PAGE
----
national library of norway installs second scanity in quest to become ‘modern digital national library’

Darmstadt – June 23, 2014

The National Library of Norway has recently installed a state-of-the art film scanner from dft. The Scanity HDR is the second film scanner purchased by the National Library, which leads the way as a new modern digital national library and the nations ‘national memory bank’, safeguarding its collection for future generations.

The National Library is in the process of systematically digitizing and archiving its entire collection of newspapers, pictures, books, sound, manuscripts, film and parliamentary reports – from the Middle Ages to present day materials. Huge progress has been made, and the library is already able to offer online copies of all books, published up to 2000, to anyone holding a Norwegian IP address.

The Library holds copies of all Norwegian films, videos and television programmes, in addition to many foreign films distributed in Norway – as well as an important collection of documents (such as posters, stills and scripts) related to films distributed across the country.

Located in Mo i Rana and Oslo, the team responsible for digitizing the film content have been tasked with completing the entire film collection of over 21,000 titles before 2030 – a significant project in itself. Martin Weiss, Audiovisual preservation specialist at the National Library explains why a second Scanity was needed for the project: “We have had a very good experience with our first Scanity, and as the National Library of Norway plans to digitize all of its film titles, we needed to expand our scanning capability.”

The new scanner from dft has been developed specifically for archives and facilities handling delicate or damaged film materials. Its patented HDR technology is adept at capturing data from dense black and white materials and its ‘wet gate’, a fluid tank which the film passes through, fills any surface imperfections with fluid at the point of scan. In addition to delivering superb, crisp pictures at high scanning speeds, users also benefit from Scanity’s renowned safe and gentle film handling – ensuring even the most delicate of film can be scanned for future generations to enjoy.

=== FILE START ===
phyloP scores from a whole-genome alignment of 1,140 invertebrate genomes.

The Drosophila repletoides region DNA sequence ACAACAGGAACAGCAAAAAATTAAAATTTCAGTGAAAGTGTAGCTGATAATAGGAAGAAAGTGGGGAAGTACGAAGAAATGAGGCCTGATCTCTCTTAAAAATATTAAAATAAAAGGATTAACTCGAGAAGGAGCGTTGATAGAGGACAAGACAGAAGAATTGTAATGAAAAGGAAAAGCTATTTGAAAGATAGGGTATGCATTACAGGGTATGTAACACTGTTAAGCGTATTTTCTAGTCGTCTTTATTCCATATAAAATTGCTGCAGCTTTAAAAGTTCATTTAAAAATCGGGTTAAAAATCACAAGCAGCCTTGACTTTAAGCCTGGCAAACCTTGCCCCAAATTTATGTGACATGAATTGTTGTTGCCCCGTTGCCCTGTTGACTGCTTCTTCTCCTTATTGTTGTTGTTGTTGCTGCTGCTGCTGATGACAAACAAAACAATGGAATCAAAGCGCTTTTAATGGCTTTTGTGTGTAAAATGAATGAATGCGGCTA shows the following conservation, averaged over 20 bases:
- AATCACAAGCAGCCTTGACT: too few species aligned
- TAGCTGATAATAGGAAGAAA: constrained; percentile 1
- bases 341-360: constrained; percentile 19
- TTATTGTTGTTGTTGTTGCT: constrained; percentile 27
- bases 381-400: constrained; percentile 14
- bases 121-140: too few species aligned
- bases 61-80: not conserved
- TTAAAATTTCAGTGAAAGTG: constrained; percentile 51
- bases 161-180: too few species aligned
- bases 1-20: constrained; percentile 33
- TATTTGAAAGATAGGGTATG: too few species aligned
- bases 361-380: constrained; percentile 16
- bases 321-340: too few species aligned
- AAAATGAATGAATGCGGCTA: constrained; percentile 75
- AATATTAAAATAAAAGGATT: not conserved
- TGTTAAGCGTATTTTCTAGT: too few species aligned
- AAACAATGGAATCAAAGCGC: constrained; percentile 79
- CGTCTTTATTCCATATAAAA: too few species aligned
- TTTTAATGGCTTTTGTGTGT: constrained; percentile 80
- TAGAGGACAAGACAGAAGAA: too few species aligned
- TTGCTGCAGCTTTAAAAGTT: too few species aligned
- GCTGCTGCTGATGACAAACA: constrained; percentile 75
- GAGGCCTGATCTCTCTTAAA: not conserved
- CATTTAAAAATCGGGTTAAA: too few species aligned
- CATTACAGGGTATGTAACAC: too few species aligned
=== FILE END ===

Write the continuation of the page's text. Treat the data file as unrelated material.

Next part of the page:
Working alongside dft’s scanning capability, the National Library’s solution integrates the Dot Hill AssuredSAN® Ultra48™ storage solution, to manage the great quantity of data generated during the process.

Weiss adds: “With our new Scanity HDR, we are looking forward to testing the potential quality improvements that come when scanning black and white film, and also using the new wetgate system.”

Simon Carter, Director, dft added: “dft is delighted that the National Library of Norway has invested in a second Scanity for this important project. The team have already seen what can be achieved using Scanity – in terms of picture quality and through-put – and we hope that this new addition will further enhance their workflow, so that they can manage and capture the best possible images from even the most damaged and delicate film materials.”

editors notes:

dft (Digital Film Technology) has been at the forefront of film scanning technology for over 75 years, supplying the film post production market with a range of high quality, leading edge products and services. With a reputation for quality, DFT is head quartered in Germany and has a network of sales, service and support centres worldwide.

For more information and press inquiries, contact

Company Details

Digital Film Technology
Borsigstrasse 13,
64291 Darmstadt,

Simon Carter, Sales Director
Tel: +44(0)1223 870853

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Jump PR
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Tel: +44 (0) 7795 558 238